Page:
I featured the 3 Hours Later Podcast in Edition #39 of the newsletter. And given how many podcasts I listen to and sample these days, it’s a testament to the quality and ingenious format of 3 Hours Later, that it’s stuck around as permanent fixture in my podcast player of choice.
3 hours later is a show developed and hosted by three friends who generally accept a new challenge each week to try something new for at least 3 hours. It can be a video game, a TV show, a book or even a board game. The main conceit is that they try to simply answer one question about the piece of culture they are sampling. Is it worth it?
Here’s my interview with Alex, Matt and Mike:
Why did you start the Three Hours Later Podcast?
3 Hours Later: We are 3 friends: Alex, Matt and Mike, who met while working at a retail store. Several years passed, as Matt and Alex both left retail, but we continued being friends on Facebook until one fateful day Mike posted a Facebook post about shows getting too much attention, specifically Game of Thrones. A few backs and forth on what content should be highlighted when it was suggested we do a podcast! We are currently over a year producing our podcast with 4,000 plus followers on Twitter and almost 60 episodes released.
Tell me about your process and the things that go into producing each episode?
3 Hours Later: Each host takes turns suggesting a “challenge” of the content we should review for a minimum of 3 hours and then later we come back to our microphones and talk about our review and if it is worth your time!
What have been the most challenging aspects of producing the show?
3 Hours Later: Time. Three working adults. Alex is pursuing his Master’s degree and a 4-year-old. Mike still works retail so it really does depend on that availability; next to impossible during holidays!
From a personal standpoint, why do you do the show? What do you get out of it?
3 Hours Later: Honestly, what started out as a fun hobby to do has become an outlet for all of us to talk with like-minded individuals with the reassurance of positivity we have received.
Do you ever think about the lasting impact of your podcast? What would you want it to be?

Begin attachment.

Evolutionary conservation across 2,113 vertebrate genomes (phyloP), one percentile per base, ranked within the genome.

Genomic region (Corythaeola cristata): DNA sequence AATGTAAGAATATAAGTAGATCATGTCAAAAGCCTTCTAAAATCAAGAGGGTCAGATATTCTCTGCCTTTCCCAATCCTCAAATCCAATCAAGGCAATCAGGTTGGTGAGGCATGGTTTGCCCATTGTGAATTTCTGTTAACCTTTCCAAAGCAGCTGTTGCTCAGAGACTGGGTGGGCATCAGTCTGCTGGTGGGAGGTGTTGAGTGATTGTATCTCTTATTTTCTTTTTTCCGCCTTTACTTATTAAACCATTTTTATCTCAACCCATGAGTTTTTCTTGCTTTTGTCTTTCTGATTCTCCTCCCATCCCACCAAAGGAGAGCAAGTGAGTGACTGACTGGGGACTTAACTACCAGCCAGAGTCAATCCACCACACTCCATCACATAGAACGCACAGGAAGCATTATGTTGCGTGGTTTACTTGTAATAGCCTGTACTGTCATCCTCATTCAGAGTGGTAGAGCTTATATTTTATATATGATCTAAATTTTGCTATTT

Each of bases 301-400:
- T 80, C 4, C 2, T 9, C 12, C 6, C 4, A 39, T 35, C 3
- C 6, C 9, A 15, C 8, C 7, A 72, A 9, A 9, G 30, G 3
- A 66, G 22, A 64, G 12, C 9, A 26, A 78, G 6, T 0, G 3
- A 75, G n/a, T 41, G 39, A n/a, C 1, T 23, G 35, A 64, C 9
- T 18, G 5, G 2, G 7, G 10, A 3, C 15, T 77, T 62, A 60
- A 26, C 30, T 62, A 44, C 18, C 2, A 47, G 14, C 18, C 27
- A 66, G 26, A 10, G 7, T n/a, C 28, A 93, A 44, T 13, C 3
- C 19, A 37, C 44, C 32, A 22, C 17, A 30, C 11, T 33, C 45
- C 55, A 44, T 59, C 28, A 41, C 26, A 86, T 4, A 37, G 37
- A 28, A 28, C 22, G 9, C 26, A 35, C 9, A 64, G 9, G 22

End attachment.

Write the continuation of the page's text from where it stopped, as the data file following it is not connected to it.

3 Hours Later: The lasting impression is that there is so much content in this world, expand your horizon. Even the episodes where one doesn’t like the challenge going into it, there’s always a good takeaway that’s authentic and kind towards the challenge. Expanding our own mindset while we continue to do episodes.
How do you promote your show? What have you found to be the most effective?
3 Hours Later: We promote through all main social media: Facebook, Instagram and Twitter. They all serve different purposes. Facebook connects us to our friends and family. Instagram connects us with potentially new listeners but the hardest to capture. Twitter has been great for overall networking with both new fans and networking of different podcasters.
What advice would you give to a podcaster just starting out?
3 Hours Later:
Here are a few tips, some might seem silly but here you go:
- Don’t include the word “the” in your podcast name. “The” is one of the most used words in Podcast titles.
- Don’t lock yourself into one category if you want to review it. If you want to give advice, don’t name it “Parent Advice” and then next episode you are sharing “Work Advice”. Unless you are an expert in one area, make your name about YOU, not your topic.
- Don’t get caught up on your logo or listeners for the FIRST year. Logos change and update. I believe we are on the 5th redesign of our logo. Our listens have grown because people who are new and discover our podcast will also go back and listen to our older episodes. Have fun and people will eventually discover you and tell others, but first, you need to CREATE.
- DO, pin the tweet of your most recent episode on Twitter. The hardest job to do on social media is for people to click on your profile, but if they don’t know where to go, then it goes to waste.
- DO, post frequently and often. Content is king, so keep posting, be genuine and respond with people who listen!
What do you think the future of podcasting holds? More walled gardens like Spotify and Luminary or open RSS feeds?
3 Hours Later: Podcasts, like other entertainment platforms, are going to be based on open source, wide content and exclusive offers. It is in the same timeframe as eSports and competing platforms. Every major group will have their baseline users but with “exclusive” offers to hopefully pull people to one platform or another. As the platform evolves we will get a mix between the two and eventually there’s a winner.
Aside from your show, give me 3 of your best podcast recommendations.
3 Hours Later: